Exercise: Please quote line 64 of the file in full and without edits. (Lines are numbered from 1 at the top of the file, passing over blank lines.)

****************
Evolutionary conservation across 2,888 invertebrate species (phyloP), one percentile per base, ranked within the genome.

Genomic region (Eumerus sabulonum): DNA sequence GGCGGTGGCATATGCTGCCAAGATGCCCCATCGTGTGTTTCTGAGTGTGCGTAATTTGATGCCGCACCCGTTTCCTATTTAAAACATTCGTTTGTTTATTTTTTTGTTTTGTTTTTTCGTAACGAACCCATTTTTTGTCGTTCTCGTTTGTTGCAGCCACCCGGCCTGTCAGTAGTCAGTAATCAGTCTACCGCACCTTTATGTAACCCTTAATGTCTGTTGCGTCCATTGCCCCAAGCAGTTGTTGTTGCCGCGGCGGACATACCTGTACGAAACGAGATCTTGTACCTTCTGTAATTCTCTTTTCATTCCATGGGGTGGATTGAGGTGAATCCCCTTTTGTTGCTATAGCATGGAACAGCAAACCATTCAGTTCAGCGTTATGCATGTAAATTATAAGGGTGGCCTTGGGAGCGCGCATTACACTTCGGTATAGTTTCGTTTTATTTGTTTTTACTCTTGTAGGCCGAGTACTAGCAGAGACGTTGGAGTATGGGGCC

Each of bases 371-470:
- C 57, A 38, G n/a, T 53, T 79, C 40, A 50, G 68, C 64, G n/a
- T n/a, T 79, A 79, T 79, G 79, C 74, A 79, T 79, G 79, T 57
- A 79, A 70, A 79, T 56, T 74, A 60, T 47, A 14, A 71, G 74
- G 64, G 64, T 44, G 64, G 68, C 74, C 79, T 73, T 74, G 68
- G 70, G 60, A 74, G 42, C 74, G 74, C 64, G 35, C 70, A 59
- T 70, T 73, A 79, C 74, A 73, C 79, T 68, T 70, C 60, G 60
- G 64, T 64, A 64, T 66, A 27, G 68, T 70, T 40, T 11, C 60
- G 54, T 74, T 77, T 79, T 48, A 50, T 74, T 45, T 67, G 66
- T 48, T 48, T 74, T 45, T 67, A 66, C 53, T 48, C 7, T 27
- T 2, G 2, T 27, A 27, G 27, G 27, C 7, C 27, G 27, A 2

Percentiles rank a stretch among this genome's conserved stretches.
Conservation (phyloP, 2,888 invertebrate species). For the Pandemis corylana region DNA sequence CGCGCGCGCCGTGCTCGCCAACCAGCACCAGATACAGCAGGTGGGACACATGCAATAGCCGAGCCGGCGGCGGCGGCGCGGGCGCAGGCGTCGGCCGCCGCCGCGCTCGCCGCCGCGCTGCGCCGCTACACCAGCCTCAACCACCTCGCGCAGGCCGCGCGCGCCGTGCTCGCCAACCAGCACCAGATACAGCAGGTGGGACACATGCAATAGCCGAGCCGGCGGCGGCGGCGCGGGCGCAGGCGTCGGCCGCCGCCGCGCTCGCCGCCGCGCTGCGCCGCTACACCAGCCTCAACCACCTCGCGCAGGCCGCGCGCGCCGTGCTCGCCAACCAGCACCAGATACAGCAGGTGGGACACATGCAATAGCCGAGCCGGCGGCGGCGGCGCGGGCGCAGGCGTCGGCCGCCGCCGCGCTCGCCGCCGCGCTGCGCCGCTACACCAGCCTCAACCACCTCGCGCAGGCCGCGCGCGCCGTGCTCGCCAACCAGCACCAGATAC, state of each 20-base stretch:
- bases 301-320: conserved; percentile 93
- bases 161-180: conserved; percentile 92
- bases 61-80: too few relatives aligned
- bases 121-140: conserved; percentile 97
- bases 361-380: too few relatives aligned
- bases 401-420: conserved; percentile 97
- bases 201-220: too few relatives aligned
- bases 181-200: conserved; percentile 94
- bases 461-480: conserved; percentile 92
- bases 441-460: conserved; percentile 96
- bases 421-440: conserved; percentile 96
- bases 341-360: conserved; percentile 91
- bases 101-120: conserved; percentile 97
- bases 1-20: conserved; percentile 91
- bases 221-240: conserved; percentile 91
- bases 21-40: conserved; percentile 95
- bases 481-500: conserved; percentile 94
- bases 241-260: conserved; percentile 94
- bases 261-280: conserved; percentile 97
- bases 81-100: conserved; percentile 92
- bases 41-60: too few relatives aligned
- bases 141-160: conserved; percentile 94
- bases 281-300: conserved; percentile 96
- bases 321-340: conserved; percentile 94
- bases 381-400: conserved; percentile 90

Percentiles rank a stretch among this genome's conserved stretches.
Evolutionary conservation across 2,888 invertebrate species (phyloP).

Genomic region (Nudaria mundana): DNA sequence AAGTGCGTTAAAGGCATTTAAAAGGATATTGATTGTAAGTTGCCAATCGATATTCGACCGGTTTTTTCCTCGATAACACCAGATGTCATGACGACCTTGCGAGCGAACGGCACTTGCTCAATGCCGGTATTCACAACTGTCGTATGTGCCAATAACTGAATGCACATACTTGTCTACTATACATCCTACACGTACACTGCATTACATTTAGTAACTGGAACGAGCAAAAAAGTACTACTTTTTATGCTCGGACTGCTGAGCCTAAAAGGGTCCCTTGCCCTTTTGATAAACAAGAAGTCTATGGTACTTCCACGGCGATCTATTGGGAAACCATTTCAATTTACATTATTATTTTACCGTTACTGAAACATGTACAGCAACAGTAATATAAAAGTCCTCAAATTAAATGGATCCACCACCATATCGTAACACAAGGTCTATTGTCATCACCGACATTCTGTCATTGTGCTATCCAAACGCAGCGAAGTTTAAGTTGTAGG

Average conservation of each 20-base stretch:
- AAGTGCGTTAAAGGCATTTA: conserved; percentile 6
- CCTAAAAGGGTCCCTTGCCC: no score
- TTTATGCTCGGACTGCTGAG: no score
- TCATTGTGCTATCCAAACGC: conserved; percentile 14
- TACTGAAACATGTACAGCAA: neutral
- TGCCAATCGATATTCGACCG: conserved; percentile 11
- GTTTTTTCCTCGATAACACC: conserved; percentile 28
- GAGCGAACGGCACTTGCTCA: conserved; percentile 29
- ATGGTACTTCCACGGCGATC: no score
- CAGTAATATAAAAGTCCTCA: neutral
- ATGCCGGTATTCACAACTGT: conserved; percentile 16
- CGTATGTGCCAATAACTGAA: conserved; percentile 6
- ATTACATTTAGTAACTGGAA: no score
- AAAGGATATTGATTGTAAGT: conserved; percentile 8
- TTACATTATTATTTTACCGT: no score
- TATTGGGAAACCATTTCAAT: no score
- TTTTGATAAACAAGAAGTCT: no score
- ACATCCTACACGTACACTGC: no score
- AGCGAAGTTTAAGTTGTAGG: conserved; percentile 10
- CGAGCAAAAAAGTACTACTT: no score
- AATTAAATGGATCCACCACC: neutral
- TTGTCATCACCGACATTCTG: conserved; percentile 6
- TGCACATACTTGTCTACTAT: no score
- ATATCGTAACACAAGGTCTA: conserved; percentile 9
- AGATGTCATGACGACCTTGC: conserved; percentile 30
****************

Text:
- CGAGCAAAAAAGTACTACTT: no score